Apple goes to EU court over $14bn tax case
The EU General Court will decide if competition regulators were right to levy a record €13bn tax bill on Apple in 2016
Luxembourg/Brussels — Apple is fighting the world’s biggest tax case in a quiet courtroom this week, trying to rein in the EU's powerful antitrust chief ahead of a potential new crackdown on internet giants.
The iPhone maker can tell the EU General Court in Luxembourg that it is the world’s biggest taxpayer. But that’s not enough for EU competition commissioner Margrethe Vestager, who said in a 2016 ruling that Apple’s tax deals with Ireland allowed the company to pay far less than other businesses. The court must now weigh up whether regulators were right to levy a record €13bn tax bill.
Apple’s haggling over tax comes after its market valuation hit $1.02-trillion last week after a new, aggressive pricing strategy that may stoke demand for some smartphones and watches. The company’s huge revenue — and that of other technology firms — has attracted close scrutiny in Europe, focusing on complicated company structures for transferring profits generated from intellectual property.
A court ruling, likely to take months, could empower or halt Vestager’s tax probes, which are now centering on fiscal deals done by Amazon.com and Alphabet. She has also been tasked with coming up with a “fair European tax” by the end of 2020 if global efforts to reform digital taxation don’t make progress.
“Politically, this will have very big consequences,” said Sven Giegold, a Green member of the European Parliament. “If Apple wins this case, the calls for tax harmonization in Europe will take on a different dynamic, you can count on that.”
Vestager showed her determination to fight the tax cases to the end by opening new probes into 39 companies’ tax deals with Belgium on Monday. The move addresses criticism by the same court handling the Apple challenge. A February judgment threw out her 2016 order for them to pay back about 800 million euros.
Apple’s fury at the EU’s 2016 order saw Chief Executive Officer Tim Cook blasting the EU move as “total political crap.” The company’s legal challenge claims the EU wrongly targeted profits that should be taxed in the US and “retroactively changed the rules” on how global authorities calculate what’s owed to them.
The US treasury weighed in too, saying the EU was making itself a “supra-national tax authority” that could threaten global tax reform efforts. President Donald Trump hasn’t been silent either, saying Vestager “hates the US” because “she’s suing all our companies”.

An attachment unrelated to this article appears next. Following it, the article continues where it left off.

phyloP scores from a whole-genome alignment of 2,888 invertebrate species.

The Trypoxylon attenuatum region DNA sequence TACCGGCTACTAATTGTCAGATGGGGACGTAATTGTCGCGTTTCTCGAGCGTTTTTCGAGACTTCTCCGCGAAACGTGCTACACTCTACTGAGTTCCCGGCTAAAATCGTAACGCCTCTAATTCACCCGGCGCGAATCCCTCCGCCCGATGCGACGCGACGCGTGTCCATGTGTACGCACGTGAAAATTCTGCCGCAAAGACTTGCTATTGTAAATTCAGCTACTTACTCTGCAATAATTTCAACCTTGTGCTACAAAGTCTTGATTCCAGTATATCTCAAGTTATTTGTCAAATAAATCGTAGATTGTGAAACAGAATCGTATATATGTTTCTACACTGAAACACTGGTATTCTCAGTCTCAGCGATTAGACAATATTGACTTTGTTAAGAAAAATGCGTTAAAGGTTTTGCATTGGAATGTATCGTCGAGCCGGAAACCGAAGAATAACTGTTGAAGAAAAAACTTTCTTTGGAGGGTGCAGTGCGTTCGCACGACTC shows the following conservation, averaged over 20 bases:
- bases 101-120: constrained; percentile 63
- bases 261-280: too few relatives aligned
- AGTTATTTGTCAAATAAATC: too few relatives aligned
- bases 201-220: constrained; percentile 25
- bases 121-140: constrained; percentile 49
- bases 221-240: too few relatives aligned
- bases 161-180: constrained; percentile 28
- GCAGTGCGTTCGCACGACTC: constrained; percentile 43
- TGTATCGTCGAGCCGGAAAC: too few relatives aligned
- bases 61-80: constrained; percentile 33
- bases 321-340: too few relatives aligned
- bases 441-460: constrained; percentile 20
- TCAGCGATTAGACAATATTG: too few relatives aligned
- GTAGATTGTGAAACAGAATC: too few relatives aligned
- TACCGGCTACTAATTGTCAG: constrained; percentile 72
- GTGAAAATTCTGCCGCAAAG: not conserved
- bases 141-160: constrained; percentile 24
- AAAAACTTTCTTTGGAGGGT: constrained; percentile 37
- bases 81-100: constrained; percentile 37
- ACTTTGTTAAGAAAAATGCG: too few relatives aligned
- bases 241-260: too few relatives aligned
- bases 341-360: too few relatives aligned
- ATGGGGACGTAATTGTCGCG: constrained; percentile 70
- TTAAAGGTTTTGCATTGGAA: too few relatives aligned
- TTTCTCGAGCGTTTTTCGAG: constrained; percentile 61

“There is a lot at stake given the high-profile nature of the case, as well as the concerns that have been raised from the US Treasury that the investigations risk undermining the international tax system,” Oxera partner Nicole Robins said.
Apple declined to comment ahead of the hearing, referring to previous statements. The European Commission also declined to comment. Ireland said it “profoundly” disagreed with the EU’s findings.
Richard Murphy, a professor at London’s City University, said the EU’s case “is about making clear that no company should be beyond the geographic limits of tax law”.
“Selective attempts to get round the law — which is what tax avoidance is — are unacceptable when companies seek the protection and support of that same law” in the rest of their business,” Murphy said.
Vestager has also fined Google some $9bn. She’s ordered Amazon to pay back taxes — a mere €250m — and is probing Nike’s tax affairs and looking into Google’s taxation in Ireland.
The first hints of how the Apple case may turn out will come from a pair of rulings scheduled for September 24.
The general court will rule on whether the EU was right to demand unpaid taxes from Starbucks and a Fiat Chrysler Automobiles unit. Those judgments could set an important precedent on how far the EU can question tax decisions national governments make on how companies should be treated.
“It’s very clear that the largest companies in the world — the frightful five I call them — are hardly paying taxes,” said Paul Tang, a socialist lawmaker at the European Parliament. “Cases like these, Amazon in Luxembourg or Apple in Ireland, started to build public and political pressure” for tax reform in Europe.
The legal battles may go on for a few years more. The General Court rulings can be appealed once more to the EU’s highest tribunal, the EU Court of Justice. Meanwhile, Apple’s back taxes — €14.3bn including interest — sit in an escrow account and can’t be paid to Ireland until the final legal challenges are exhausted.
For Alex Cobham, CEO of the Tax Justice Network campaign group, the issue is already in the past and “it’s not even the biggest tax scandal that Apple has” after reports on other structures it may use. Tax reforms under discussion “will ensure much closer alignment of taxable profits and the real economic activity” generated by them.